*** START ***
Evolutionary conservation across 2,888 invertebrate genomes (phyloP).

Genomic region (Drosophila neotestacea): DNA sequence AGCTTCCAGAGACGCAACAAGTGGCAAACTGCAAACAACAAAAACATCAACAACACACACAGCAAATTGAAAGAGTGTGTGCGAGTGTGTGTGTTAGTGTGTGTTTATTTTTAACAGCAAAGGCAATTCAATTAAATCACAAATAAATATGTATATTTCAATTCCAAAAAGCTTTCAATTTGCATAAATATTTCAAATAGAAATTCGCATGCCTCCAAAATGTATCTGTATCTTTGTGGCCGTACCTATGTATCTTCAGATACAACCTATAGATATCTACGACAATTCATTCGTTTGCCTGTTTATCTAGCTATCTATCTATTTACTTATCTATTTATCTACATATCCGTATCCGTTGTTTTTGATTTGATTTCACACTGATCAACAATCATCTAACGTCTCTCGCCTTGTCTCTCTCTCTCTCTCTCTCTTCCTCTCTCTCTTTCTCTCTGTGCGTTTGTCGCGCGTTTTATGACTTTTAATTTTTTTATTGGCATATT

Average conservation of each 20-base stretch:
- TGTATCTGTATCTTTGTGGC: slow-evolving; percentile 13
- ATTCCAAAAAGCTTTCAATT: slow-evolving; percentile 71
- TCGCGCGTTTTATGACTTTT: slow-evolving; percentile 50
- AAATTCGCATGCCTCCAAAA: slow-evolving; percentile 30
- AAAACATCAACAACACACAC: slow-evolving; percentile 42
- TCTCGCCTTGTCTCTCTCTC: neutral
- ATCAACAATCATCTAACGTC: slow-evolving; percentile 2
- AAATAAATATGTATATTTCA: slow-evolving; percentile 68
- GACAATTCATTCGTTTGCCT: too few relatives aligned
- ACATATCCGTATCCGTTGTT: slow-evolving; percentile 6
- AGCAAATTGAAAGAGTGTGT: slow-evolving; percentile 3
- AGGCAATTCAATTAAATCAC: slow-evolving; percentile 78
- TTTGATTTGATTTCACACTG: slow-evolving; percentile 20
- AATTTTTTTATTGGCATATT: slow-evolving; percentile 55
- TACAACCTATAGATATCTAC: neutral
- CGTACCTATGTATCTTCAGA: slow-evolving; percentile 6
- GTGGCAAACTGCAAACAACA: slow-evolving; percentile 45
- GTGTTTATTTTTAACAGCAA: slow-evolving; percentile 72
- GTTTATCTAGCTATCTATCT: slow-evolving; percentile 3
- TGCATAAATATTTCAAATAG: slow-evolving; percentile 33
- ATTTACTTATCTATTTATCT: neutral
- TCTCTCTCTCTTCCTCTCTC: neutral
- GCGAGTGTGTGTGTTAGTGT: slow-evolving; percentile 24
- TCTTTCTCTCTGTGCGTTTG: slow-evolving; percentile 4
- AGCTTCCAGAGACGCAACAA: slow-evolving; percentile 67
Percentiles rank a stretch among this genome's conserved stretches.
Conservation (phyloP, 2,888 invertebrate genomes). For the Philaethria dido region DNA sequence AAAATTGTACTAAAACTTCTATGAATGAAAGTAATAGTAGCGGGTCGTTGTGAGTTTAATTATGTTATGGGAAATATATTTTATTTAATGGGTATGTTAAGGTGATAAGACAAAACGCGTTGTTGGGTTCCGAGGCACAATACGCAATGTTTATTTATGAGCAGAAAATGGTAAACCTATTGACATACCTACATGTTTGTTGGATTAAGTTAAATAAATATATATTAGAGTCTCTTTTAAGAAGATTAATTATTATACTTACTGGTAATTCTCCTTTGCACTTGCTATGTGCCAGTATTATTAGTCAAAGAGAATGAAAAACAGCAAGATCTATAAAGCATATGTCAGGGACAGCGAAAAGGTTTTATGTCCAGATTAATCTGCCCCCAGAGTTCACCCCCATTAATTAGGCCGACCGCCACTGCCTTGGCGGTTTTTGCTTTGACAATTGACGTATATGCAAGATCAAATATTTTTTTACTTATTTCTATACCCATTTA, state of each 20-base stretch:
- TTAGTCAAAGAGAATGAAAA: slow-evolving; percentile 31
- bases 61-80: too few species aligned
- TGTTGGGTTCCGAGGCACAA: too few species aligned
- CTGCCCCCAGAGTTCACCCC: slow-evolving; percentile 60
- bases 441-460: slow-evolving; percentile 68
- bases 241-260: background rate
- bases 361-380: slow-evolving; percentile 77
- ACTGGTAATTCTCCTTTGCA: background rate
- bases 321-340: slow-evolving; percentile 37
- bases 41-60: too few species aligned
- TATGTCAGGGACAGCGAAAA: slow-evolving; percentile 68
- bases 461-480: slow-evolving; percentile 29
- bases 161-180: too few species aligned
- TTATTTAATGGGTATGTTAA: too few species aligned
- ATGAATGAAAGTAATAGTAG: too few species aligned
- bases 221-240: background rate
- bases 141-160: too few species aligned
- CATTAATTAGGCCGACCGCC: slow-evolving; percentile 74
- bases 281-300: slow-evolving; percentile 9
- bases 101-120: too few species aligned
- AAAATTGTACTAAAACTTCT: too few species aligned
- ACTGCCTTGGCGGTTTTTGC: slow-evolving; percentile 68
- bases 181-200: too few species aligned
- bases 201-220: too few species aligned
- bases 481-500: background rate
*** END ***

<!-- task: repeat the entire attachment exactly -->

Evolutionary conservation across 2,888 invertebrate genomes (phyloP).

Genomic region (Drosophila neotestacea): DNA sequence AGCTTCCAGAGACGCAACAAGTGGCAAACTGCAAACAACAAAAACATCAACAACACACACAGCAAATTGAAAGAGTGTGTGCGAGTGTGTGTGTTAGTGTGTGTTTATTTTTAACAGCAAAGGCAATTCAATTAAATCACAAATAAATATGTATATTTCAATTCCAAAAAGCTTTCAATTTGCATAAATATTTCAAATAGAAATTCGCATGCCTCCAAAATGTATCTGTATCTTTGTGGCCGTACCTATGTATCTTCAGATACAACCTATAGATATCTACGACAATTCATTCGTTTGCCTGTTTATCTAGCTATCTATCTATTTACTTATCTATTTATCTACATATCCGTATCCGTTGTTTTTGATTTGATTTCACACTGATCAACAATCATCTAACGTCTCTCGCCTTGTCTCTCTCTCTCTCTCTCTCTTCCTCTCTCTCTTTCTCTCTGTGCGTTTGTCGCGCGTTTTATGACTTTTAATTTTTTTATTGGCATATT

Average conservation of each 20-base stretch:
- TGTATCTGTATCTTTGTGGC: slow-evolving; percentile 13
- ATTCCAAAAAGCTTTCAATT: slow-evolving; percentile 71
- TCGCGCGTTTTATGACTTTT: slow-evolving; percentile 50
- AAATTCGCATGCCTCCAAAA: slow-evolving; percentile 30
- AAAACATCAACAACACACAC: slow-evolving; percentile 42
- TCTCGCCTTGTCTCTCTCTC: neutral
- ATCAACAATCATCTAACGTC: slow-evolving; percentile 2
- AAATAAATATGTATATTTCA: slow-evolving; percentile 68
- GACAATTCATTCGTTTGCCT: too few relatives aligned
- ACATATCCGTATCCGTTGTT: slow-evolving; percentile 6
- AGCAAATTGAAAGAGTGTGT: slow-evolving; percentile 3
- AGGCAATTCAATTAAATCAC: slow-evolving; percentile 78
- TTTGATTTGATTTCACACTG: slow-evolving; percentile 20
- AATTTTTTTATTGGCATATT: slow-evolving; percentile 55
- TACAACCTATAGATATCTAC: neutral
- CGTACCTATGTATCTTCAGA: slow-evolving; percentile 6
- GTGGCAAACTGCAAACAACA: slow-evolving; percentile 45
- GTGTTTATTTTTAACAGCAA: slow-evolving; percentile 72
- GTTTATCTAGCTATCTATCT: slow-evolving; percentile 3
- TGCATAAATATTTCAAATAG: slow-evolving; percentile 33
- ATTTACTTATCTATTTATCT: neutral
- TCTCTCTCTCTTCCTCTCTC: neutral
- GCGAGTGTGTGTGTTAGTGT: slow-evolving; percentile 24
- TCTTTCTCTCTGTGCGTTTG: slow-evolving; percentile 4
- AGCTTCCAGAGACGCAACAA: slow-evolving; percentile 67
Percentiles rank a stretch among this genome's conserved stretches.
Conservation (phyloP, 2,888 invertebrate genomes). For the Philaethria dido region DNA sequence AAAATTGTACTAAAACTTCTATGAATGAAAGTAATAGTAGCGGGTCGTTGTGAGTTTAATTATGTTATGGGAAATATATTTTATTTAATGGGTATGTTAAGGTGATAAGACAAAACGCGTTGTTGGGTTCCGAGGCACAATACGCAATGTTTATTTATGAGCAGAAAATGGTAAACCTATTGACATACCTACATGTTTGTTGGATTAAGTTAAATAAATATATATTAGAGTCTCTTTTAAGAAGATTAATTATTATACTTACTGGTAATTCTCCTTTGCACTTGCTATGTGCCAGTATTATTAGTCAAAGAGAATGAAAAACAGCAAGATCTATAAAGCATATGTCAGGGACAGCGAAAAGGTTTTATGTCCAGATTAATCTGCCCCCAGAGTTCACCCCCATTAATTAGGCCGACCGCCACTGCCTTGGCGGTTTTTGCTTTGACAATTGACGTATATGCAAGATCAAATATTTTTTTACTTATTTCTATACCCATTTA, state of each 20-base stretch:
- TTAGTCAAAGAGAATGAAAA: slow-evolving; percentile 31
- bases 61-80: too few species aligned
- TGTTGGGTTCCGAGGCACAA: too few species aligned
- CTGCCCCCAGAGTTCACCCC: slow-evolving; percentile 60
- bases 441-460: slow-evolving; percentile 68
- bases 241-260: background rate
- bases 361-380: slow-evolving; percentile 77
- ACTGGTAATTCTCCTTTGCA: background rate
- bases 321-340: slow-evolving; percentile 37
- bases 41-60: too few species aligned
- TATGTCAGGGACAGCGAAAA: slow-evolving; percentile 68
- bases 461-480: slow-evolving; percentile 29
- bases 161-180: too few species aligned
- TTATTTAATGGGTATGTTAA: too few species aligned
- ATGAATGAAAGTAATAGTAG: too few species aligned
- bases 221-240: background rate
- bases 141-160: too few species aligned
- CATTAATTAGGCCGACCGCC: slow-evolving; percentile 74
- bases 281-300: slow-evolving; percentile 9
- bases 101-120: too few species aligned
- AAAATTGTACTAAAACTTCT: too few species aligned
- ACTGCCTTGGCGGTTTTTGC: slow-evolving; percentile 68
- bases 181-200: too few species aligned
- bases 201-220: too few species aligned
- bases 481-500: background rate